Wuthering Heights (William Wyler, 1939)

This posting is my contribution to the William Wyler blogathon at R.D. Finch’s blog The Movie Projector, running from June 24 to 29. Please do visit and take a look at the other postings, which are covering the whole of Wyler’s career and a lot of great movies.

 There have been many film and TV adaptations of Wuthering Heights over the years. But I think it’s true to say that the first one most people think of is still William Wyler’s black-and-white classic from the great Hollywood year of  1939, starring Laurence Olivier and Merle Oberon. This adaptation is not especially faithful to the book, and indeed cuts out the whole second generation, who take up nearly half the novel. However, its wild, rain-lashed melodrama does come close to the spirit of Emily Brontë’s troubling masterpiece, and is something which modern versions, even if closer to the book on the surface, struggle to match.

Wuthering Heights is a great Gothic novel, but the film version starts with more of a flavour of Gothic horror movies, as the new tenant Lockwood (Miles Mander) makes the mistake of reaching a crumbling mansion in the middle of a storm. He then has to stay the night in the bridal chamber, which hasn’t been used for years, and which has a broken window for the wind and rain to whirl in through. All this would of course have been fresher and less clichéd in the 1930s than it is now, but, in any case, Alfred Newman’s music and Greg Toland’s amazing moody cinematography build the tension to fever pitch before Cathy’s ghost is heard wailing in the distance, followed by the unforgettable scene of Laurence Olivier as Heathcliff reaching out of the window in hopeless pursuit of a ghost, crying out: “Cathy! Come to me, oh do, once more!” This is one of the film’s key scenes, along with the moment where Merle Oberon, as Cathy, confesses: “Nelly, I am Heathcliff”.  It seems the most passionate moments in this movie  come when the lovers are apart – and yearning for what they have thrown away.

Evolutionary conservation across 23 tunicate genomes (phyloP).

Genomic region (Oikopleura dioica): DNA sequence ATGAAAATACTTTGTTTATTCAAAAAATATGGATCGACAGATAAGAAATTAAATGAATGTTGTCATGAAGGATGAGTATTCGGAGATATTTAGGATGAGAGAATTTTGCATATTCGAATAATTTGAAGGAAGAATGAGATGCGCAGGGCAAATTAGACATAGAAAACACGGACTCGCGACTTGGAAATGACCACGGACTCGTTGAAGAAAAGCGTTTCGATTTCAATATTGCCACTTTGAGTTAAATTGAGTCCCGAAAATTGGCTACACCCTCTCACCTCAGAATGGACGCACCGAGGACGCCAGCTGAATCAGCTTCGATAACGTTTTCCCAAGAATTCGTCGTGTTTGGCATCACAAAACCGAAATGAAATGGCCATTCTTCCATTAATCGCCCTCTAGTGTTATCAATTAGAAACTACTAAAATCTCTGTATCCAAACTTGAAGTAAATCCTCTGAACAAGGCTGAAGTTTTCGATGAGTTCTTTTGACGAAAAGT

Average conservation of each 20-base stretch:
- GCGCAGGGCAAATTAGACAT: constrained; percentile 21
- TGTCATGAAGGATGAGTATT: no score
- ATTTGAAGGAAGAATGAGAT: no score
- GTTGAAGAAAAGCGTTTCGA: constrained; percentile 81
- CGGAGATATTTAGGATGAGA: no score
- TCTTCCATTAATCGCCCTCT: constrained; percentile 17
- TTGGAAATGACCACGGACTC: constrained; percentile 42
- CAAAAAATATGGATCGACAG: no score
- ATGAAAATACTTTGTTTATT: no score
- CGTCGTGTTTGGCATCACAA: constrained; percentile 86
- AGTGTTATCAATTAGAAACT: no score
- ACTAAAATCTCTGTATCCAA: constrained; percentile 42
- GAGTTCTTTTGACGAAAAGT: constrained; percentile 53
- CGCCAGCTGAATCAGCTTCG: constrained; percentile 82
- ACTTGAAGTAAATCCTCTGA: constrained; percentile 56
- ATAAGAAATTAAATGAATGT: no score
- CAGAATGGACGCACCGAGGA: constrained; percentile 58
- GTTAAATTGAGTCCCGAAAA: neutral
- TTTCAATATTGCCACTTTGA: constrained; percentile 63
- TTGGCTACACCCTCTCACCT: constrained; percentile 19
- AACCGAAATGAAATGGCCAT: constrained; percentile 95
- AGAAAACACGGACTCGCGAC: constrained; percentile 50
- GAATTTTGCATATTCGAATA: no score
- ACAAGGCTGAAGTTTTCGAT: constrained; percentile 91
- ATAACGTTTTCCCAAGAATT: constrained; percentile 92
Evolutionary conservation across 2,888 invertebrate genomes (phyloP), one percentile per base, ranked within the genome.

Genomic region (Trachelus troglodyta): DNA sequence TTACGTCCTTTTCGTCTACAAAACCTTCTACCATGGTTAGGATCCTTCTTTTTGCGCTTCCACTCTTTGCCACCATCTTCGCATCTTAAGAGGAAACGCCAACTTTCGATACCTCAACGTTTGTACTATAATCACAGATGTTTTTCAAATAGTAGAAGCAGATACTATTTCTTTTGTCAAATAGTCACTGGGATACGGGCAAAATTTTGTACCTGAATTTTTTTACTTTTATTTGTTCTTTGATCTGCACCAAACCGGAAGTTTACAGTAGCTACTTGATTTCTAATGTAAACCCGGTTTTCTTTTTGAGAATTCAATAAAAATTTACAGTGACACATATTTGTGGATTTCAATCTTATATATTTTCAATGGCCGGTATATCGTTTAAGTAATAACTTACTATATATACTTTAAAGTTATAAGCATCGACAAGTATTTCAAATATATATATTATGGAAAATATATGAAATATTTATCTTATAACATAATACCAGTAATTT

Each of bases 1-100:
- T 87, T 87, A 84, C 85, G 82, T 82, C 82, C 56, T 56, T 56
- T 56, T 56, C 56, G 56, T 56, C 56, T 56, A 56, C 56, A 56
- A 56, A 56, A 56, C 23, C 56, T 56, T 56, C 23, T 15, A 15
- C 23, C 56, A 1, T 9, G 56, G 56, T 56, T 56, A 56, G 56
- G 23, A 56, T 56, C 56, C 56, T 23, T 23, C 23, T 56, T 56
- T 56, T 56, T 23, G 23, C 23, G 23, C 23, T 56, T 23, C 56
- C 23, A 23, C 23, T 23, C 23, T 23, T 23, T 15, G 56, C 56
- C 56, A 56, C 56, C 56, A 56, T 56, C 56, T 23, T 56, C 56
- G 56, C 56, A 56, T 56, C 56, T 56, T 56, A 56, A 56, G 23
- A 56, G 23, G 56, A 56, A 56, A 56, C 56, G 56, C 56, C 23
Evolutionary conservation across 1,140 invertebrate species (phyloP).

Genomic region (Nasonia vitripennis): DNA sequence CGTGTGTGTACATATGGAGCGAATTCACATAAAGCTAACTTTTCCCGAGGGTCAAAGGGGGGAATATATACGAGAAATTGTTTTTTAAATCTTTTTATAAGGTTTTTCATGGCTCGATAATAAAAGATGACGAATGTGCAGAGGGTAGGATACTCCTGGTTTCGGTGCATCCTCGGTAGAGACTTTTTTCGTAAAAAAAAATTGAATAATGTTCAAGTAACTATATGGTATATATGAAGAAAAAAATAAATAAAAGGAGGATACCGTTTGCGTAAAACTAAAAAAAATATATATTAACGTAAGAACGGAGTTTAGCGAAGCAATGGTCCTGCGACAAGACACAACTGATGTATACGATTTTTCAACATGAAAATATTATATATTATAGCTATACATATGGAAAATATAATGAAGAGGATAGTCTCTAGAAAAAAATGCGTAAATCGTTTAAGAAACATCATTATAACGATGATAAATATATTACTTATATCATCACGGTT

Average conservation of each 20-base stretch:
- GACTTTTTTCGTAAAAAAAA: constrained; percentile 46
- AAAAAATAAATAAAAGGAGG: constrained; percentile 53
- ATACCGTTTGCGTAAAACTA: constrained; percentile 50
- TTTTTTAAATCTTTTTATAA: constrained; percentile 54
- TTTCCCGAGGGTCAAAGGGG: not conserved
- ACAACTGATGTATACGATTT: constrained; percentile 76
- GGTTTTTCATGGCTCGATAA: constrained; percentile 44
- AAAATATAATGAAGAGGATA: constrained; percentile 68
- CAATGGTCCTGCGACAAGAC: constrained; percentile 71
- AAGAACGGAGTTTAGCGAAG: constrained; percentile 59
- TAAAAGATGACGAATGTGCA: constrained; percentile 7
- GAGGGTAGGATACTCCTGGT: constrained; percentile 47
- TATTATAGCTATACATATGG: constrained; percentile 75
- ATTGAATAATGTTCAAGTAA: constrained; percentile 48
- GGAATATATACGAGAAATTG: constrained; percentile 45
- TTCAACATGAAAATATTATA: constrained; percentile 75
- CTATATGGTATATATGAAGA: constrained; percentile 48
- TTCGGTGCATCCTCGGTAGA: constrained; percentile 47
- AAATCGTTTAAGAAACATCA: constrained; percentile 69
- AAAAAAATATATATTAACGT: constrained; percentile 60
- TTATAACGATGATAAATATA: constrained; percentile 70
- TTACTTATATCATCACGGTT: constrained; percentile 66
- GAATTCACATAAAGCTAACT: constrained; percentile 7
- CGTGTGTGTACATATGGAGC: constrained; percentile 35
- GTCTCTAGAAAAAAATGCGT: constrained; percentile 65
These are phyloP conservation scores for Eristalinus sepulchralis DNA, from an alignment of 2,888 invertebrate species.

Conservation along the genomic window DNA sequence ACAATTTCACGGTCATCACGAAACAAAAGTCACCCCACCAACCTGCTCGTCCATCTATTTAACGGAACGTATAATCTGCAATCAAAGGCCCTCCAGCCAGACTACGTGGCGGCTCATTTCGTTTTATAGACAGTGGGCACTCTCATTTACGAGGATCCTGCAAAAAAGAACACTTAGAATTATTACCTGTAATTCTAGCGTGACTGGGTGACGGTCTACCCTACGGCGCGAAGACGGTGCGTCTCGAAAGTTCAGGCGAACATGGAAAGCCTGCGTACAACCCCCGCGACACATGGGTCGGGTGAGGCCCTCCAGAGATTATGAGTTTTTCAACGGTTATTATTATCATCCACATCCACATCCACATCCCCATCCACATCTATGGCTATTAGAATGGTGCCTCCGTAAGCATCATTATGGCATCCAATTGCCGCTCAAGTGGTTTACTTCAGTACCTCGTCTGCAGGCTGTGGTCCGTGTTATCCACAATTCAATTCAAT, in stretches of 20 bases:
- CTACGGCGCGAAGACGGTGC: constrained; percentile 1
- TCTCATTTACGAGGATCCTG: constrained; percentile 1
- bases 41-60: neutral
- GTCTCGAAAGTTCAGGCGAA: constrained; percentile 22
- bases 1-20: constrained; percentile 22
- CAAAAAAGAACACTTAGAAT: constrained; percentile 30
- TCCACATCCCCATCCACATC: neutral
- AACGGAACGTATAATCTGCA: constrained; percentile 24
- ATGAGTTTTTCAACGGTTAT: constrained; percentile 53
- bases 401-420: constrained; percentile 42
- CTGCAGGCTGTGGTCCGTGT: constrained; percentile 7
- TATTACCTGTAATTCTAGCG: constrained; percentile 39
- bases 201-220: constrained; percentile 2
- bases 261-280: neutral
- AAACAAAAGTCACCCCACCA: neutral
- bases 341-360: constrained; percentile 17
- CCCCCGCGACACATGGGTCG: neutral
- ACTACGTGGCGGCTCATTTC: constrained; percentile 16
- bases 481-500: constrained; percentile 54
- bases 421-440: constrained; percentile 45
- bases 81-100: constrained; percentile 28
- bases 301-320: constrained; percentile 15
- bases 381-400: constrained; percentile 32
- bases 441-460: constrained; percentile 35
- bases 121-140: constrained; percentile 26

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Blood on the Sun (1945)

I’ve now seen several films with James Cagney as a journalist, but this is my least favourite on this theme. In this movie he plays a crusading editor
with an American newspaper based in Tokyo. I have to say I thought this was pretty bad – rather like a cut-price copy of Casablanca – and really only
worth watching if you are interested in either Cagney or the female lead,  Sylvia Sidney.

The plot centres on a plot by the fiendish Baron Tanaka for Japan to invade Manchuria as a first step towards world domination. When fearless newspaper
editor Nick Condon (Cagney) prints a story about the plot, and attempts to get a document detailing the conspiracy to the West, the results are explosive. He discovers a double murder, finds himself thrown in jail, and also begins a romance with the mysterious half-Chinese Iris Hilliard (Sidney  in a black wig), whose motives are unclear and possibly sinister.

Although the movie is supposedly set in 1927, it is very much wartime propaganda, not surprisingly – Tanaka is described as a “Japanese Hitler”.
Most of the Japanese characters are extremely unsympathetic, though there is one heroic Japanese character who stands up against the government , even though it seems clear he is condemning himself to death by doing so, and says in a line near the end: “I do it for my country, not yours.”  All the Japanese characters are played by white or half-Chinese actors, and Tokyo has been created on a Hollywood backlot. Having said that, some of the sets are quite impressive, especially the dark lanes by the docks used in some chase sequences near the end – they have a Dickensian feeling to them.

I’m afraid I didn’t think there was much chemistry between Cagney and Sidney at all – Bogart and Bergman, they ain’t. The fight sequences with Cagney as a supposed ju-jitsu maestro are also a bit lame, though as a fan it pains me to say so,  and it is quite hard to believe in him beating off half a dozen attackers at a time single-handed! However, I enjoyed seeing him speak both Japanese and Chinese in the course of the film. I’d like to know just how many languages he speaks during his film career.

I bought this movie on a Laserlight DVD which claims to be a “double feature”, also including a movie about Cagney’s career. Unfortunately this was  not such a bargain as I’d hoped. In the main film, the reproduction is very bad, grey and out of focus, and there is also an obtrusive “Delta” logo cropping up at key moments – I’m used to logos on satellite television, but find them a pain when I’ve actually paid for a copy of the movie! As for the Cagney retrospective, it is basically just the trailers for some of his Warner
movies cobbled together with a breathless voiceover about his acting career and a couple of amusing anecdotes about rows with Jack Warner. I wouldn’t bother to buy any more Laserlight DVDs on this showing, unless they are the only way of getting hold of a must-see movie.